Singapore-based shipping company Pacific International Lines (PIL) partnered with IBM Singapore to trial blockchain technology. PIL, a leading containership operator in the country, intends to use the technology to develop a digital bill of lading that would greatly improve documentation processes during the supply chain. The partnership was endorsed by Maritime and Port Authority of Singapore, Singapore Customs (National TradePlatform), Singapore Shipping Association, Infocomm Media Development Authority, and Bank of China Limited Singapore Branch (BOC).
Currently, a bill of lading represents a paper document used by banks when providing trade financing. The document adds to the inefficiency of the system, as it is generally mailed to the network members, which can result in fraud or the loss of the original paper. Also, the costs of handling a bill of lading introduce expenses across the supply chain management.
Nonetheless, a bill of lading is a key document upon which international trade has to rely, given that it includes legal and commercial information such as the evidence of the contract of carriage, special instructions, receipt of goods, and title of the goods among others.
Thus, it makes sense to focus on improving the handling this process. In this regard, PIL and IBM plan to use an electronic bill of lading – e-BL – to replicate the document online and put it on a distributed ledger develop by IBM.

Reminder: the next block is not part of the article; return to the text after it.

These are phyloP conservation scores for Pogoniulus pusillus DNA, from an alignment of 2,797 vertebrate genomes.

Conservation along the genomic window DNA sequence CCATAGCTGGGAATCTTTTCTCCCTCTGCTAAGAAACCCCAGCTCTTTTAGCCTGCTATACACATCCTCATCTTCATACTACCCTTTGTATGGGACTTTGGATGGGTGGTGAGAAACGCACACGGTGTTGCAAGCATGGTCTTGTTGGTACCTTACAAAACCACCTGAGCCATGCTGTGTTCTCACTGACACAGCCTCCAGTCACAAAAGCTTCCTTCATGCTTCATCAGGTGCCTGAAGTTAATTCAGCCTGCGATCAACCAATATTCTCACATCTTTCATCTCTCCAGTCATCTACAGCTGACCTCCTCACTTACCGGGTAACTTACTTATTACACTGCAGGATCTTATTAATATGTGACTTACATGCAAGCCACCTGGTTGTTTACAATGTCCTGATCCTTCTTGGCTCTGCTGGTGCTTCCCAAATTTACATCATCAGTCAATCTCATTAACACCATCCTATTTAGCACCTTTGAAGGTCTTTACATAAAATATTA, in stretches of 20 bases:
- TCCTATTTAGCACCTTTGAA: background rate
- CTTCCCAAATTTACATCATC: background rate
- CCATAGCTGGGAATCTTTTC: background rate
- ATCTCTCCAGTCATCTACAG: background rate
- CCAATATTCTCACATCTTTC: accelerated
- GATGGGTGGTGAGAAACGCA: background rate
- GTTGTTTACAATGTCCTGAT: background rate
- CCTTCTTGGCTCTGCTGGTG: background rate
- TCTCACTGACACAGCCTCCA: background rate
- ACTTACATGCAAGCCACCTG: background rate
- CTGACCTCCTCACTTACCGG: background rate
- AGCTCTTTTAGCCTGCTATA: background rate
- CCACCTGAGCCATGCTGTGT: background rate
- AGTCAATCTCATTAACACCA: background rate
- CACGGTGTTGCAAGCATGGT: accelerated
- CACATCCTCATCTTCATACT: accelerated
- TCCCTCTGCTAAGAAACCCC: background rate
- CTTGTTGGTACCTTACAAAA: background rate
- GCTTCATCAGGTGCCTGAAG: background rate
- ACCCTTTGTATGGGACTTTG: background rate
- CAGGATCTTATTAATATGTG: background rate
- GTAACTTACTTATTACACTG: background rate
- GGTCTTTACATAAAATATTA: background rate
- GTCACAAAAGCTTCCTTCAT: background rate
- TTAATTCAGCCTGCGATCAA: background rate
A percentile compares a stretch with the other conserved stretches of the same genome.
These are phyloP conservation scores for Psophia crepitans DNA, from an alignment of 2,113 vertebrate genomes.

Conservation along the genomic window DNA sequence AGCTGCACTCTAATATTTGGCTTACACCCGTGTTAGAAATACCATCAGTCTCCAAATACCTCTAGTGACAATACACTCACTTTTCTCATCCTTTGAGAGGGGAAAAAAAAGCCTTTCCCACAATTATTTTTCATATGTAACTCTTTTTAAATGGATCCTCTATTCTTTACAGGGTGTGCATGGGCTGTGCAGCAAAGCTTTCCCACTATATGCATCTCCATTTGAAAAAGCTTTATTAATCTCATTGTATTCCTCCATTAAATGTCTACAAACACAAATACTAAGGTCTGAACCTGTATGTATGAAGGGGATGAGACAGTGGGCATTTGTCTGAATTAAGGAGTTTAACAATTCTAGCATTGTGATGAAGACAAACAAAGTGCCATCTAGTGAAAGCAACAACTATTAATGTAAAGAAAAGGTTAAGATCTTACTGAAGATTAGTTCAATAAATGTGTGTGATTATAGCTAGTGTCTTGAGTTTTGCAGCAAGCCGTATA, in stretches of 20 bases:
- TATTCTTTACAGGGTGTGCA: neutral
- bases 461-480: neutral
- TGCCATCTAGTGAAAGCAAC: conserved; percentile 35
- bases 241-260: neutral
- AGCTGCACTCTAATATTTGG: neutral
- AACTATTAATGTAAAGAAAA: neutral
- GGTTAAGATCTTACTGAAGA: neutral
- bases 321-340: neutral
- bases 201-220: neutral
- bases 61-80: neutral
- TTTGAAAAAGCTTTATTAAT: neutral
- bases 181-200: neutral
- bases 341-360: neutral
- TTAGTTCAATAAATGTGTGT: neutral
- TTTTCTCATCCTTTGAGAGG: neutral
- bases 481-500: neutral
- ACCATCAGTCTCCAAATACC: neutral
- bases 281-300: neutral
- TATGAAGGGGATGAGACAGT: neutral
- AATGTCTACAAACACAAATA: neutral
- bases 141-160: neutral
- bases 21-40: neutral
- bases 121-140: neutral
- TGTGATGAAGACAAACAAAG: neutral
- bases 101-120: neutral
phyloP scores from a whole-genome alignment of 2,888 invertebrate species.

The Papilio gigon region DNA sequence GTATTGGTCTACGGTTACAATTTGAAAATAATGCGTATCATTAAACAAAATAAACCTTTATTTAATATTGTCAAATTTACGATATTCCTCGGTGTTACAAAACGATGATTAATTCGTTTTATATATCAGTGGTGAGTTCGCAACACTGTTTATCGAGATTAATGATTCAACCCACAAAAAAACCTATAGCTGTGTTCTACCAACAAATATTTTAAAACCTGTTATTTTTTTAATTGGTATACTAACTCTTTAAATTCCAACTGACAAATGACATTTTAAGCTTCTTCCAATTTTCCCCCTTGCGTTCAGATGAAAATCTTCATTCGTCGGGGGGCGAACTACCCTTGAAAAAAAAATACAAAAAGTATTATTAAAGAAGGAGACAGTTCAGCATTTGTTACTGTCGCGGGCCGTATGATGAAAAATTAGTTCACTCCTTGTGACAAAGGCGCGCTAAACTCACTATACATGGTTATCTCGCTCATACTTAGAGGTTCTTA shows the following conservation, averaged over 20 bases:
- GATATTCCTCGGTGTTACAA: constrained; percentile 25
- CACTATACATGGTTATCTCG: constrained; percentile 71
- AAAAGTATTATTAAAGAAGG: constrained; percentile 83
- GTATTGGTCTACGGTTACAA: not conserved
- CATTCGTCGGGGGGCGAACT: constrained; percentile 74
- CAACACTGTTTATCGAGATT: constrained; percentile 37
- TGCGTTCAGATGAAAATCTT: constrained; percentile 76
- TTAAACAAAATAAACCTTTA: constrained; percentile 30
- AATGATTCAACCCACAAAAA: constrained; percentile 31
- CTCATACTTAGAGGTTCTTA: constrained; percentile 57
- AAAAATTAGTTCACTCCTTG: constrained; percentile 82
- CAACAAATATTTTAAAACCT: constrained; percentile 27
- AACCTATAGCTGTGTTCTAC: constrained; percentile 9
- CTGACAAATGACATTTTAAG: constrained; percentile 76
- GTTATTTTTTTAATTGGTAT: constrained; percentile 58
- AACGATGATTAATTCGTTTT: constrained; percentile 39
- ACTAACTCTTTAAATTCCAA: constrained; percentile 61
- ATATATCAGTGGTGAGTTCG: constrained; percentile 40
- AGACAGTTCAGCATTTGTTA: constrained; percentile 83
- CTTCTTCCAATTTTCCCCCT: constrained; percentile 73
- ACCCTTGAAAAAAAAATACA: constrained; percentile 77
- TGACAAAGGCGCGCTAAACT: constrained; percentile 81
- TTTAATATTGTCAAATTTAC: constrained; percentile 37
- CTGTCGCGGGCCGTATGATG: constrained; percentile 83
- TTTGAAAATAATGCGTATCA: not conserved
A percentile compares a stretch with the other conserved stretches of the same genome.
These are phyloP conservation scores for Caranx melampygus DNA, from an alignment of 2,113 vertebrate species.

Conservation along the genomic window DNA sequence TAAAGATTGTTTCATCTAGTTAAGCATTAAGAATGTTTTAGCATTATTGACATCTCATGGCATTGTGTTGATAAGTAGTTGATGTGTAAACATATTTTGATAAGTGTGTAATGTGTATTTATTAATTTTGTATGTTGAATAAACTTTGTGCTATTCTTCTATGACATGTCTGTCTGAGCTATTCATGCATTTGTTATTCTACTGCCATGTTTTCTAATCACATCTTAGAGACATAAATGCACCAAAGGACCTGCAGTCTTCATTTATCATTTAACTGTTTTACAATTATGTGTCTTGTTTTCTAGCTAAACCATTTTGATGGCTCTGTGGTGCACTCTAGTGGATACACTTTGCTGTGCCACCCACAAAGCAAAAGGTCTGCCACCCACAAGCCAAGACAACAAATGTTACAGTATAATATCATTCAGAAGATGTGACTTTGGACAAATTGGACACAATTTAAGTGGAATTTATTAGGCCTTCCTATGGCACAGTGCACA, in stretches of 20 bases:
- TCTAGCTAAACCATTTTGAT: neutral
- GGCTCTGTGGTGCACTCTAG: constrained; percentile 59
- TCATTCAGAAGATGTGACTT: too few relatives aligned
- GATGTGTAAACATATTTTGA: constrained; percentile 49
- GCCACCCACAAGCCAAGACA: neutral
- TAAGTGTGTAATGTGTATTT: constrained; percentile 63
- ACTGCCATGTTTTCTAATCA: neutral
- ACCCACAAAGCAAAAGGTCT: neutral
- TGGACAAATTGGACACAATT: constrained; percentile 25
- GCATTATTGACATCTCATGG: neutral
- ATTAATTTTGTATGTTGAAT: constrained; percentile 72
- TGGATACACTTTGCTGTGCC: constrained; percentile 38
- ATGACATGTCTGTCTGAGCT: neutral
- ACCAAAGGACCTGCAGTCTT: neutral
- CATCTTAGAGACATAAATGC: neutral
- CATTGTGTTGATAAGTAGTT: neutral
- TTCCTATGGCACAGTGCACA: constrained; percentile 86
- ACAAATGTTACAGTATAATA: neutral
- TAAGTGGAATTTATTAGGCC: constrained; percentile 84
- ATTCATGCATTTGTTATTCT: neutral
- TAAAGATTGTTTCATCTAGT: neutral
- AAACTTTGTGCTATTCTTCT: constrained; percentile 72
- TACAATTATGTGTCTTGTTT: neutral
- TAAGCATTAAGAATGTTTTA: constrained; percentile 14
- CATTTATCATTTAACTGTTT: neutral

PIL’s executive director Lisa Teo commented:
“This is a big step forward for PIL. As an international shipping company, we believe we have a role to play in enhancing efficiencies within the intermodal transport logistics ecosystem. Working with a complex logistic network comprising ports and terminals, agencies, government entities, banks and shippers; systematic supply chain management is increasingly important to lower costs through the chain by cutting unnecessary expense, movements and handling.”
The electronic bill of lading project is part of PIL’s broader plan to build an intermodal transport logistics ecosystem that would also rely on blockchain.
In August, IBM and Maersk, the world’s largest operator of container ship and supply vessel, launched a blockchain-based shipping platform known as TradeLens. The new system replaces traditional contract processes with smart contracts.